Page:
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Protecting Dreamers

September 5, 2017
Immigration policy is complicated. The question of protecting Dreamers isn’t.

Margarita lives in Indianapolis, and was a strong student throughout high school. She took on attending college with a passion - though it is rare in her neighborhood. She applied and enrolled, and when money ran out and she could no longer afford college, she took on part-time work at La Plaza, an organization that serves the city’s Latino community (and, proudly, is a grantee of the Walton Family Foundation). Rather than forgoing college because of the daunting cost, she chose a less expensive option, enrolling at Indiana University - Purdue University Indianapolis, where she is studying computer engineering.

A hard worker. Resilient. Motivated to serve her community. Well positioned to contribute to our economy.

This kind of American should not be forced into the shadows.

Margarita - not her real name - is a Dreamer. She was brought to the United States as a child. She’s lived here since early childhood, and knows no other country. But she’s undocumented.

Under the Deferred Action for Childhood Arrivals (DACA) program, Margarita lived with the assurance that she would not be deported. But with today’s action by the Trump administration, that protection is gone.

Losing these protections will uproot Margarita’s entire life. She will no longer be eligible to work and will have to give up her job. She will no longer be able to attend college, and will have to leave school reluctantly for the second time. She will lose her driver's license and no longer be able to drive.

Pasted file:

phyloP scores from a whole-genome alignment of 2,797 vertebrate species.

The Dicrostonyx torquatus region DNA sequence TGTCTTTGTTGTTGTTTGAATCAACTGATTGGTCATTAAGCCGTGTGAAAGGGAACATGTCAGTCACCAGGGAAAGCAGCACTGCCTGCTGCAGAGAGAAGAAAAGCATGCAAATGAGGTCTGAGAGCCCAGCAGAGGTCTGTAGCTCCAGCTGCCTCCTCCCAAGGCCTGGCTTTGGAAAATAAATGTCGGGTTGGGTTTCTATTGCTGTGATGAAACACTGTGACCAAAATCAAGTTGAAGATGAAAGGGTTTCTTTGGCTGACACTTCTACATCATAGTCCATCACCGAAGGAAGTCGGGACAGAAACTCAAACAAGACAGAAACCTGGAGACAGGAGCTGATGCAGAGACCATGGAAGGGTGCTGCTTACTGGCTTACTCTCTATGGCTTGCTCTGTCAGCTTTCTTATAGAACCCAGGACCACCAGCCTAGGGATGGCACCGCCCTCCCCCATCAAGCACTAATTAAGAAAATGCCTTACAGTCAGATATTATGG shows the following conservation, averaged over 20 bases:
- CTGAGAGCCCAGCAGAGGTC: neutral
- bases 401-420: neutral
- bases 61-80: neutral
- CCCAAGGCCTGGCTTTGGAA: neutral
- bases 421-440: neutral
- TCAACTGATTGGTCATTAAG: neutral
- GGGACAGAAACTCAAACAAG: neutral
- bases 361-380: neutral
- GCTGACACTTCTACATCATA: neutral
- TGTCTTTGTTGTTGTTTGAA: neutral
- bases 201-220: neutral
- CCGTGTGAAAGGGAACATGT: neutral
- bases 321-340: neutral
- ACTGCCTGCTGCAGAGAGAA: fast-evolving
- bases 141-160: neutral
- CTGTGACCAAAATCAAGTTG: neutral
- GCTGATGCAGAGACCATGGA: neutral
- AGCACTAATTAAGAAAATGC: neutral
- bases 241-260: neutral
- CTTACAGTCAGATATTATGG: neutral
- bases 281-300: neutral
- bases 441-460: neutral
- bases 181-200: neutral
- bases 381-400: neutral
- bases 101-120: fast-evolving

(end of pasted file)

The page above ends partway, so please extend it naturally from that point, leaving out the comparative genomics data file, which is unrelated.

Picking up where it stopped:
Immigration policy is complicated. The question of protecting Dreamers isn’t. Whatever you may think about immigration, it makes no sense for our country to push people like Margarita - law-abiding young people who contribute to our communities - into the shadows. Currently, about 800,000 young, undocumented immigrants receive protection under DACA, which requires young people to stay in and finish school. Some 95% are in school or employed. Bipartisan estimates of the cost of ending the policy are in the hundreds of billions of dollars over a decade.

This issue is affecting young people and their families in our communities all across the country, and has touched me personally. As a former teacher and school leader, I am proud to know and have served many Dreamers. They are hard-working, smart, passionate students, teachers and young adults who bravely stepped forward five years ago when DACA launched.

They are living the classic immigrant story. They know they have to be better and work harder. Nothing is handed to them or given easily. They know they have more to prove and have the longest odds. My experience as a practitioner is that all of these factors have only motivated the Dreamers I know to overcome obstacles and beat those odds. This is what it means to be an American.

When I was the principal of Bronx Lab School, we gave students a platform to learn about how the government works and let them focus on one element of public policy. The entire school chose the Dreamer issue in order to highlight the contributions of undocumented immigrants in our high school community. The result of this exercise was a celebration of this small but mighty group of students who inspired their classmates every day.

Every child deserves a fair shot to succeed, no matter where they are from. This belief guides our work at the Walton Family Foundation, which is why we help high-quality schools across the country grow to serve more children, many of whom are Dreamers.

It is also why we cannot turn our back on these young people. Elected officials must create a policy solution and prevent the students, teachers and young adults affected by DACA from becoming the target of a political battle. And our schools must remain safe, stable learning spaces for all children and teachers.

This article originally appeared on The Huffington Post.

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